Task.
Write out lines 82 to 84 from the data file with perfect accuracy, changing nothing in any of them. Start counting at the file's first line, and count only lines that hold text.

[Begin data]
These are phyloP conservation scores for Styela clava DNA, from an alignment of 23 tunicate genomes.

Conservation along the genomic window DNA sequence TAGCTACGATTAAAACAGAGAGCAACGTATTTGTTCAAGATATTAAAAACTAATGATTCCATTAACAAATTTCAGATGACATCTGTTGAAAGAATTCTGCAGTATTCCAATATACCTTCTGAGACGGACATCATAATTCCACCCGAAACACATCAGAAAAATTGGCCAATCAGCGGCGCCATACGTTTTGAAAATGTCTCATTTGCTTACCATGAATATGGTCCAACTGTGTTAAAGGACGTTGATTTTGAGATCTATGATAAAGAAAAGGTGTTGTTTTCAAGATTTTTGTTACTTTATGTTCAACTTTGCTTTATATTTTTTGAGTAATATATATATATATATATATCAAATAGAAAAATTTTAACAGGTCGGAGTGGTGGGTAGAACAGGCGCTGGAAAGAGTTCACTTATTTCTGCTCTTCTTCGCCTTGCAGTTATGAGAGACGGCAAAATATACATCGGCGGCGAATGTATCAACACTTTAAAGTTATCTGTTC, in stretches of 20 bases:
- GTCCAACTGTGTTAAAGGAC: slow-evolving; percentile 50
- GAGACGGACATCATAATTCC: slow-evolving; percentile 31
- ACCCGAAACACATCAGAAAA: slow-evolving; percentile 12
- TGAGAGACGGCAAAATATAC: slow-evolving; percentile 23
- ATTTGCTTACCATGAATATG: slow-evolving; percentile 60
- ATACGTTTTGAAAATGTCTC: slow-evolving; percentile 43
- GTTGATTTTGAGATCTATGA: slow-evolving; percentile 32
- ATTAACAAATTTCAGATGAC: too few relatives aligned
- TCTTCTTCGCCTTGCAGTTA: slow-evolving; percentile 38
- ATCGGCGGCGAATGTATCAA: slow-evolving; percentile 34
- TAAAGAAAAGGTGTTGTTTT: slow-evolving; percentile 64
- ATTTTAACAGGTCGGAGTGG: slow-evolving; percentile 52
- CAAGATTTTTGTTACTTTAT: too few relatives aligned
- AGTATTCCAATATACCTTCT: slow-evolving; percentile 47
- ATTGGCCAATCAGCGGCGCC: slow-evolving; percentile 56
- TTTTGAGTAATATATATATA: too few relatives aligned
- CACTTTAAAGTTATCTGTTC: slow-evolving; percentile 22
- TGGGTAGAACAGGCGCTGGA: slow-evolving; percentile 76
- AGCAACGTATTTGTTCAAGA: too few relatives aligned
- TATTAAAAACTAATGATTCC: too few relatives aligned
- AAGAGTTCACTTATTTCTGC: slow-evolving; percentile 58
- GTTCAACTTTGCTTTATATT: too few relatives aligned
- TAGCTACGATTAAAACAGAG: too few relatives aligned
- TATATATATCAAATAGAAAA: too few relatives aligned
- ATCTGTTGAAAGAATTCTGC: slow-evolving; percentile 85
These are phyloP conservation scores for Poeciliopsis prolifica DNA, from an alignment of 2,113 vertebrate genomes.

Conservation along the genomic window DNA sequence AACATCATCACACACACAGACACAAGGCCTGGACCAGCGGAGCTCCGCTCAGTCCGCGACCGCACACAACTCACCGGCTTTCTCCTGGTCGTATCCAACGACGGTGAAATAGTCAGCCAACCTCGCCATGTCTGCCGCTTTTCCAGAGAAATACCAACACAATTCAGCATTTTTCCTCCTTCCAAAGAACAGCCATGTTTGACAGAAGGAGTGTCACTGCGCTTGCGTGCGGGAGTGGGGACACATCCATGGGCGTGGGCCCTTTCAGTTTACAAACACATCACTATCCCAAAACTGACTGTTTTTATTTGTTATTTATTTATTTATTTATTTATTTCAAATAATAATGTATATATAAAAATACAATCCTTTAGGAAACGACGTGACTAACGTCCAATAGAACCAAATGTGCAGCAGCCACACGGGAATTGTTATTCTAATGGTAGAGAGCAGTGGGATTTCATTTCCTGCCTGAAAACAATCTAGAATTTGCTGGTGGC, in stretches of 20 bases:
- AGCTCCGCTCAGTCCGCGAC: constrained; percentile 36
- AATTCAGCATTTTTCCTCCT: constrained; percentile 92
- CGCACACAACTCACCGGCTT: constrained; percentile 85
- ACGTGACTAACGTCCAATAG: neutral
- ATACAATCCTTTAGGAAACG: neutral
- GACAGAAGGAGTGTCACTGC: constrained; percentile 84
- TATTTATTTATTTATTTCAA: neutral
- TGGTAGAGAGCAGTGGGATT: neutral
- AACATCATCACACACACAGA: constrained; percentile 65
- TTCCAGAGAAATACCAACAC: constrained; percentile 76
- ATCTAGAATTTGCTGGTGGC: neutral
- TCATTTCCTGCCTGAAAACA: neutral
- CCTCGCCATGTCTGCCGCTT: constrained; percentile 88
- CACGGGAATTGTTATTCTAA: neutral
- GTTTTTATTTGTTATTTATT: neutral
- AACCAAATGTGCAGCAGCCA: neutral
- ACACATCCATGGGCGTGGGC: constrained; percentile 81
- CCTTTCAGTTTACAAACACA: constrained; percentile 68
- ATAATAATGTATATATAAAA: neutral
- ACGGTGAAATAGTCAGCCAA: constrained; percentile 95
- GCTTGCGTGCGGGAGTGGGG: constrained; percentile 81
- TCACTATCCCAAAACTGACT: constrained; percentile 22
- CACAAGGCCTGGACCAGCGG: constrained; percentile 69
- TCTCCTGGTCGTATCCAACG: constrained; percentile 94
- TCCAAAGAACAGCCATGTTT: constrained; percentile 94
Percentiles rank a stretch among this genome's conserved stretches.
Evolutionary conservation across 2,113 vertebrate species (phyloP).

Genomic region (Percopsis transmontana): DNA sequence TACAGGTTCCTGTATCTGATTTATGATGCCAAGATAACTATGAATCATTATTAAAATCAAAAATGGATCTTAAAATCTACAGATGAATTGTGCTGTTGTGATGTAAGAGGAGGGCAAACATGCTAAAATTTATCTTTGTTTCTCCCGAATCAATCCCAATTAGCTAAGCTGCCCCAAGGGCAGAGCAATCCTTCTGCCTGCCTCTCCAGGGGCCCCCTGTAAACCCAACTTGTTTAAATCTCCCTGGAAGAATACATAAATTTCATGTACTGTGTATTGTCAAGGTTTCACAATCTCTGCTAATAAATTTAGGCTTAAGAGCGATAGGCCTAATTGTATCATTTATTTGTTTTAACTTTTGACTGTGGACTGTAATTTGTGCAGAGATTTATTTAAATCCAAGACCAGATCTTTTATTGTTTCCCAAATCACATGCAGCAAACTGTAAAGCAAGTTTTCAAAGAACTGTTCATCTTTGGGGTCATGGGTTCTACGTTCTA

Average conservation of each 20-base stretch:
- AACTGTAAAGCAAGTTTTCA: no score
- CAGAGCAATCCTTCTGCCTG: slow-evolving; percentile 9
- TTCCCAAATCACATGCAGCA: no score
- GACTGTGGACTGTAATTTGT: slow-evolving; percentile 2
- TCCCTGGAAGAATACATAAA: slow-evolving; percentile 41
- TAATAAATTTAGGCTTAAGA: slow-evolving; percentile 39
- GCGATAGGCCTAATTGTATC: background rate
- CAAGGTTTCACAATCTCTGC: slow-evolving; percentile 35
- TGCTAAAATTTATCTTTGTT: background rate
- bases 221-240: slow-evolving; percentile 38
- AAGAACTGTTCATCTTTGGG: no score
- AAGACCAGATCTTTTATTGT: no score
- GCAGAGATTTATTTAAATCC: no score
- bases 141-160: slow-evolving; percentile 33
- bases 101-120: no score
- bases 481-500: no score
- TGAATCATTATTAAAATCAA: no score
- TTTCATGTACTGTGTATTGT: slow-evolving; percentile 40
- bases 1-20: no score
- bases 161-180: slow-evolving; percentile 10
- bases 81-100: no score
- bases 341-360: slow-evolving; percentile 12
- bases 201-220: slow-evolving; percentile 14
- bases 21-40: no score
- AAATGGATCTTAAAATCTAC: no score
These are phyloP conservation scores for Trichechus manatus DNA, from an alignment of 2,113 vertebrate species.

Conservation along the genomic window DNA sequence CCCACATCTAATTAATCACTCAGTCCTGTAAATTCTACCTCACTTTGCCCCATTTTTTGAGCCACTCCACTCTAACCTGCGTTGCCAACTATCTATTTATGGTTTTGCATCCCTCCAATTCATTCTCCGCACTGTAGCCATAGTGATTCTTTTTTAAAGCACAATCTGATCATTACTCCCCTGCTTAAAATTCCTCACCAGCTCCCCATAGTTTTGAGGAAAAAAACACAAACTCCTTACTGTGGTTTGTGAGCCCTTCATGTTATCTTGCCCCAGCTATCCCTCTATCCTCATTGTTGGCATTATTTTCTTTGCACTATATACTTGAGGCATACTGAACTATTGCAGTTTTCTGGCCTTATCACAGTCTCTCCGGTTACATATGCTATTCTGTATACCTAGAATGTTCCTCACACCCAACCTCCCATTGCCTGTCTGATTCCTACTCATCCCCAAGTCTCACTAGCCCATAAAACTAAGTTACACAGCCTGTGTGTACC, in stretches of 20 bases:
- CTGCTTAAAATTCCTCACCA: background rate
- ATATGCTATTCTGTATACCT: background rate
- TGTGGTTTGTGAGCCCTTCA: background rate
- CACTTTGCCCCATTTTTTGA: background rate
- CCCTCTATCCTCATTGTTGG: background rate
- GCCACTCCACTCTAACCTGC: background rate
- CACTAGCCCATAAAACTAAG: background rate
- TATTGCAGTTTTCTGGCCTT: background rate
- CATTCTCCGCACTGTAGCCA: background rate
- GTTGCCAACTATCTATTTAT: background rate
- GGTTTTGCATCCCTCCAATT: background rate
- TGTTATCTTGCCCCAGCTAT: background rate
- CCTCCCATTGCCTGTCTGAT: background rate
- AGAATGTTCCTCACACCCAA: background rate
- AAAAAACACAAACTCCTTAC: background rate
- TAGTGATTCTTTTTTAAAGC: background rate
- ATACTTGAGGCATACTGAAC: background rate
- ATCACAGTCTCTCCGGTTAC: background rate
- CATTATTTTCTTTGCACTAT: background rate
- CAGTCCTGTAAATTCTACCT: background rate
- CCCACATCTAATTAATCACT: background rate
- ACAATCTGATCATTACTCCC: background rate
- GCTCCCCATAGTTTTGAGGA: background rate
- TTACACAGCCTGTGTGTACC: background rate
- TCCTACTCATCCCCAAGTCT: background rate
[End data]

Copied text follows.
- bases 21-40: no score
- AAATGGATCTTAAAATCTAC: no score
These are phyloP conservation scores for Trichechus manatus DNA, from an alignment of 2,113 vertebrate species.